Before venturing into the performing arts I spent several years working in the financial markets, but in 2008 the financial crash provided a trigger for me to pursue a new career path. A chance chat with a friend resulted in me signing up for a short course at a London drama school and being encouraged by an offer of a place on the full time acting course, I began to look more seriously at career options outside the corporate office.

Will Harrison-Wallace

After a couple of months regularly swapping the sober suit and formulaic interview answers for audition apparel and Shakespeare monologues – and becoming far more excited and energised by the latter – with a little soul searching, support and encouragement from my wife and enthusiastic well – wishing from close friends, I hung up the suit and accepted an offer of a scholarship on the MA course at ALRA (Academy of Live and Recorded Arts).

12 months later I emerged enthused, inspired and eager to explore where this next life chapter might lead. I soon found myself touring the length and breadth of the UK having secured my first acting job on the back of my end of year showcase. Small beginnings, but I was delighted to be making my professional debut in Shakespeare’s Richard III.

Even prior to training, Shakespeare had always had huge appeal – with universal themes both relevant and timeless; flawed, complex characters, powerful speeches and intricate, detailed and challenging dialogue, I’d been engaged and stimulated from an early age. To find myself at the culmination of the UK tour, performing Richard III at The Tower of London with a view of my former office, The Canary Wharf Tower, in the distance, was both fitting and satisfying. Shakespeare undoubtedly formed the backbone of my interest in the performing arts – his works are something I could never tire of, being open to such different interpretations and production styles; and having played Shylock 3 times I can definitely vouch for that.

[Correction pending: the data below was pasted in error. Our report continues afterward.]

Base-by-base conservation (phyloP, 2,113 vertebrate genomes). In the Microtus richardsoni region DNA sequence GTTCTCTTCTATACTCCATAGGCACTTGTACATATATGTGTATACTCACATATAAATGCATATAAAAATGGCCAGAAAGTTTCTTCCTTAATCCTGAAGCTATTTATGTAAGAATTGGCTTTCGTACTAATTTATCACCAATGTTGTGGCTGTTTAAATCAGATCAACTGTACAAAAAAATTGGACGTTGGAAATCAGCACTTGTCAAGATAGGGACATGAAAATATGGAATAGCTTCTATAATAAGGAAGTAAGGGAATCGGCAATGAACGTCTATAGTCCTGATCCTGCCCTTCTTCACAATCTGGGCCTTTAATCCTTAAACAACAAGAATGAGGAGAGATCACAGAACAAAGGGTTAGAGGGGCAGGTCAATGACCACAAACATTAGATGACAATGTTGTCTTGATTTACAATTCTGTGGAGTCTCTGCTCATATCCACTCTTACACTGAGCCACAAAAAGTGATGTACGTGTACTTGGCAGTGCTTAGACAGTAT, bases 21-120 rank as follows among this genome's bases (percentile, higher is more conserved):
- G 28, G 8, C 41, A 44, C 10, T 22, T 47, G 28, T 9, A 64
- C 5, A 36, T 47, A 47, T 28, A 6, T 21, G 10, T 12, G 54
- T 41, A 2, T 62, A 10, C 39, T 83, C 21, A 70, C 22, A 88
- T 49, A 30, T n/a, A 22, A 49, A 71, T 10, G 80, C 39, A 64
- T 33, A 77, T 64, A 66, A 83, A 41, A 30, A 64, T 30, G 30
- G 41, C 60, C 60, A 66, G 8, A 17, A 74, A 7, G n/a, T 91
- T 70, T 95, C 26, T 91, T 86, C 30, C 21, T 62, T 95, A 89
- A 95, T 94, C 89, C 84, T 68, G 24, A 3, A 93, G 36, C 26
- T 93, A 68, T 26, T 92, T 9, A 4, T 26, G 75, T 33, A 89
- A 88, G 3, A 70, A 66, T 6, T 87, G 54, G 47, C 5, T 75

People often ask if the career transition was a difficult one and certainly arriving in a new workplace, later in life than most, has thrown up various hurdles. I was very much behind the curve – in terms of graft – and to earn your place at the table, to build contacts and a respectable CV all takes time. My work, initially all stage-based, has gradually moved into screen and significantly into audio. My voice work in particular covers a wide variety of genres from corporate and commercial voiceovers to a diverse range of character roles that are always extremely enjoyable to work on.

Back in the day, desk-bound and confined to the screens in front of me, I don’t think I ever seriously considered a career that would see me creating the voices of Frankenstein’s monster or The Dwarven God Duma or in one fun animation series; an Owl Professor, a dog, a morphing chef and a bizarre inhabitant of a kids’ board game…..unpredictable, demanding and occasionally chaotic – on second thoughts perhaps not such a stark contrast to working in the financial markets!


Undoubtedly one of my biggest challenges thus far has also been the most exciting. In 2018 I was cast as understudy to Adam Godley in the National Theatre’s The Lehman Trilogy. The sheer scope and scale of the piece as well as being in the rehearsal room and observing Sir Sam Mendes with a trio of Stage Greats; Sir Simon Russell Beale, Ben Miles and Adam developing character and story, provided a thrilling experience accompanied with a fair amount of fear and anxiety. Being an understudy brings an additional set of challenges in any circumstance but having to be primed to step into such big shoes in such an acclaimed production at a moments notice added an extra adrenalin shot!

Lehman Brothers

I am asked occasionally if I miss “The City” – and I can genuinely answer that I don’t – I’ve been fortunate to enjoy both of my careers but I have certainly never had thoughts of returning to the former. It was however oddly ironic to be revisiting my old world to tell the story of the rise and spectacular fall of Lehman Brothers Bank a decade after its demise, marking at the same time the 10 year anniversary of my decision to leave all that behind.


I live just south of the Thames with my wife Dawn, very close to the heart of central London. We’re both keen walkers and cyclists and have completed several lengthy charity bike rides in recent years. Other leisure time is filled when possible with regular gym sessions, the odd game of tennis, if we’re lucky the occasional trip to the ski slopes and also as many cinema and theatre visits as I can make time for!